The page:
Along with these Texans, eight other labor organizations have added their name to the ceasefire letter, including the San Antonio educators and school staff, Restaurant Workers United, and the Auto Workers' western regional leadership.

On Tuesday, top leaders of the Painters (IUPAT) put out their own call for a ceasefire. IUPAT President Jimmy Williams wrote on X, “It is the duty of all working people to stand up and say enough. A conflict of this magnitude cannot be fixed by bombs and bullets.”

The board of Longshore Workers Local 5 in Oregon, which includes workers in bookshops, early childhood education, and animal clinics, put out a ceasefire statement that says, “The ILWU’s long history of social justice activism and solidarity with oppressed people around the world is part of what drew the original organizers of Local 5 to the ILWU in the first place.” In recent decades, Longshore Workers at Oakland and British Columbia ports have refused to unload cargo from Israeli ships, honoring picket lines and boycotts.

A new rank-and-file campaign, WGA for Peace, is pushing for the Writers Guild to resist the lead of the Director’s Guild (DGA) and SAG-AFTRA in releasing statements of support for Israel. A group of high-profile members of the Guild had asked the Guild to condemn the October 7 attacks.

A WGA for Peace representative said the group worried the statements would fuel “a one-sided narrative that would lead to the escalating genocide in Palestine that we’re witnessing today.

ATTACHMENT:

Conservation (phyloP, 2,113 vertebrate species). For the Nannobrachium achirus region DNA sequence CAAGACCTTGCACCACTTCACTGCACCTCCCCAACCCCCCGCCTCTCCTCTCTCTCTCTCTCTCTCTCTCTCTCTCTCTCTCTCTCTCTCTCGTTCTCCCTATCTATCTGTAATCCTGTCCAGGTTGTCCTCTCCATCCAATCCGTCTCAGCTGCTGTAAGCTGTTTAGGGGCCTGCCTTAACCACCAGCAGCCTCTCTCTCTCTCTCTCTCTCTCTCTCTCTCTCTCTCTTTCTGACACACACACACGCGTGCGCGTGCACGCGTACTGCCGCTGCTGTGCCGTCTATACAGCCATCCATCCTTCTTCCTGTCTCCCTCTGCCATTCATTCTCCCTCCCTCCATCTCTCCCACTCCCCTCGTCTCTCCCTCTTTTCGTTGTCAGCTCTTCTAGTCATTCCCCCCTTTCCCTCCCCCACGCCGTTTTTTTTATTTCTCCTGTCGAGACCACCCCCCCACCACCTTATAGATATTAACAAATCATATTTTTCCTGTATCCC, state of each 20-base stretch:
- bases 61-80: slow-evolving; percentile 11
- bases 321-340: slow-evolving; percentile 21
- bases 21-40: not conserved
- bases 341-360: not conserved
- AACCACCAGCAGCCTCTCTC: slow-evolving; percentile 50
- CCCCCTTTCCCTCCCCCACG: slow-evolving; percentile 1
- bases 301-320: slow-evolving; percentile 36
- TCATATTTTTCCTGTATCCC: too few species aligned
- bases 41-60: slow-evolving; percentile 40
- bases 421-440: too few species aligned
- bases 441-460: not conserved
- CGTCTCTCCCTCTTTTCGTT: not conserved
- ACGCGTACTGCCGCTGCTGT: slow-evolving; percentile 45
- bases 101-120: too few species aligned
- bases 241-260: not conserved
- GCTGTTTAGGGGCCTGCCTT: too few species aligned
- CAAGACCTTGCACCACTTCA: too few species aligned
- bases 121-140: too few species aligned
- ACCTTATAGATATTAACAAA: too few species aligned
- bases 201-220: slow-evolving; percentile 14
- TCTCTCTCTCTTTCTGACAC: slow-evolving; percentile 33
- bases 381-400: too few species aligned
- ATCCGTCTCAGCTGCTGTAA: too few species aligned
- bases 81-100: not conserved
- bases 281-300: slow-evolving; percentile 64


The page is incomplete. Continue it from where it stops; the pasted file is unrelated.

“As mostly lower to mid-level workers, we knew that if we were going to be successful we would have to show collective force publicly,” said the representative, who asked to remain anonymous.

WGA for Peace published their own open letter, now signed by members of the Animation Guild (IATSE-TAG), the Directors Guild, and SAG-AFTRA calling on their unions to retract statements uncritically supporting Israel’s actions.

In California, the board of the Oakland Education Association called for an immediate ceasefire, organizing a rally with other unions and sharing curriculum and other resources for teachers.

“We have large groups of students who come from Yemen, as well as Palestine and other parts of the Middle East,” said kindergarten teacher Olivia Udovic, a board member. “At my daughter’s high school, students helped lead a teach-in and walked out last Friday. A middle school is holding a circle for Muslim, Jewish, and Arab-American students to process what’s happening together.

“I’d say times like this are a time to show our students how understanding current events is critical—and we have responsibilities, especially when it’s our government that’s funding so much of the atrocities we’re seeing on the news.

“That’s what it means to address the sadness and anger that many of us are experiencing right now. For younger people, it’s even harder to understand the why, and even more important to provide spaces to do something, to not just sit in grief.”

Disclaimer: The views expressed here are not the official position of the IWW (or even the IWW’s EUC) and do not necessarily represent the views of anyone but the author.

Tags: movements, unions, and organizationstrade unionsPalestineLabor for Palestineinternational solidaritymovement politicsLabor Notesunion bustingAFL-CIOAmerican Postal Workers Union (APWU)United Food and Commercial Workers (UFCW)United Electrical Workers (UE)International Brotherhood of Electrical Workers (IBEW)International Longshore and Warehouse Union (ILWU)